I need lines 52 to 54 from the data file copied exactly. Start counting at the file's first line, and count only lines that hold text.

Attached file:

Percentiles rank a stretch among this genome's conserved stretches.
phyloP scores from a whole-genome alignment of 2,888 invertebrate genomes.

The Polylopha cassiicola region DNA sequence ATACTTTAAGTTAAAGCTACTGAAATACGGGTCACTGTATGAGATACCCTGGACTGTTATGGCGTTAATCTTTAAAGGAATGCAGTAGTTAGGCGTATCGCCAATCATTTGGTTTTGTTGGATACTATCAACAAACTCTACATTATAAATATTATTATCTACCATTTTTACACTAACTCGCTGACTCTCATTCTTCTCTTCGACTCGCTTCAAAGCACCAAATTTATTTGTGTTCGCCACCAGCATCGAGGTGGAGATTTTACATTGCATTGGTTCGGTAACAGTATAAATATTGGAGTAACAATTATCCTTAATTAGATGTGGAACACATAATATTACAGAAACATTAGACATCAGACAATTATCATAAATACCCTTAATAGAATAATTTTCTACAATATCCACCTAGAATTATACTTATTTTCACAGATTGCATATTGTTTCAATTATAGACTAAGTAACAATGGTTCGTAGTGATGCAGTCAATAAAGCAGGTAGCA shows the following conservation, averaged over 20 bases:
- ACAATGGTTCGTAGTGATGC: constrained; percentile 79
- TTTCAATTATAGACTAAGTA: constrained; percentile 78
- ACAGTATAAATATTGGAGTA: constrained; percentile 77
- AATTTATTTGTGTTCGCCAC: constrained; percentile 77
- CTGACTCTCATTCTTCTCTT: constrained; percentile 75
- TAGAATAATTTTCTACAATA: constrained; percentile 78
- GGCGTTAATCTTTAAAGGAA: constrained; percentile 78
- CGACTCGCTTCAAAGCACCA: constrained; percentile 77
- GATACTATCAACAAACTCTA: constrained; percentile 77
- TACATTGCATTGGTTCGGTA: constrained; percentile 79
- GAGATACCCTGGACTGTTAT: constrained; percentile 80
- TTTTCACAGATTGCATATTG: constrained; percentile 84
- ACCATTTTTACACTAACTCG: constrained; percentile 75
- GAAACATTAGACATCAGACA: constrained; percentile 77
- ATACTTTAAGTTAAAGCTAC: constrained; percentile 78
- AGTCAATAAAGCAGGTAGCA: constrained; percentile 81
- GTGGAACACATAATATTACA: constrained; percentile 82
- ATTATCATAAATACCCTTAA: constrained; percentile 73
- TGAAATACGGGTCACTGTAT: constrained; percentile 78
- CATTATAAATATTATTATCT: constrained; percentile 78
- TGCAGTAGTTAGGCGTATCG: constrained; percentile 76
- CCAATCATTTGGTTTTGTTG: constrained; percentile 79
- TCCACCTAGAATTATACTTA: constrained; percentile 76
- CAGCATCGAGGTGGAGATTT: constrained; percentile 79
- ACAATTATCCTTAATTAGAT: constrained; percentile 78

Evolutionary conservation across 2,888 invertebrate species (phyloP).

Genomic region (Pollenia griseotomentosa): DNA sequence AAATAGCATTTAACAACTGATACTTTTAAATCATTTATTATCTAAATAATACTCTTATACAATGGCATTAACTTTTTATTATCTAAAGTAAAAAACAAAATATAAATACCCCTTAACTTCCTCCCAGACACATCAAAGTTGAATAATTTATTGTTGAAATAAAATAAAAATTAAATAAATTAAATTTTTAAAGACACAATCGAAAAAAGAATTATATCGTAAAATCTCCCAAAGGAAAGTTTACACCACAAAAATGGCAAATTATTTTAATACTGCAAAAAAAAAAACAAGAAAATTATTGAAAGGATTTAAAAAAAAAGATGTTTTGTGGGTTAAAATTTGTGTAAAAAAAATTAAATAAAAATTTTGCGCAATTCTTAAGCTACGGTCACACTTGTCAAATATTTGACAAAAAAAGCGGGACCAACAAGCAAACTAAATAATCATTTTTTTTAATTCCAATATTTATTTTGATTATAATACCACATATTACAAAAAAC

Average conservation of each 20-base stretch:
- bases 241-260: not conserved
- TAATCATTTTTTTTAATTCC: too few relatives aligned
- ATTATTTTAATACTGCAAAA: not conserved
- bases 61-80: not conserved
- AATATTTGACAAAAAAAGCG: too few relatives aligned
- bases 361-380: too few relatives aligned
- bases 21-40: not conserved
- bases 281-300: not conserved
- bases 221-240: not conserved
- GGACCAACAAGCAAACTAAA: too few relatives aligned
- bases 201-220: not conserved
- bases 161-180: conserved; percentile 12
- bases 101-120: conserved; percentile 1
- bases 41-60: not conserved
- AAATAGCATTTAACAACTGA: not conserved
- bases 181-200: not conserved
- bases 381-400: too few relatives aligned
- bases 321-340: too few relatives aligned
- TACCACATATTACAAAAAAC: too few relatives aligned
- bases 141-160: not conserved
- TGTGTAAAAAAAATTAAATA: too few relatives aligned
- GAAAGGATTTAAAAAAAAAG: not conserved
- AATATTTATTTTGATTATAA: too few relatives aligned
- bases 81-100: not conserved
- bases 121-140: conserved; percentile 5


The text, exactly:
- TGTGTAAAAAAAATTAAATA: too few relatives aligned
- GAAAGGATTTAAAAAAAAAG: not conserved
- AATATTTATTTTGATTATAA: too few relatives aligned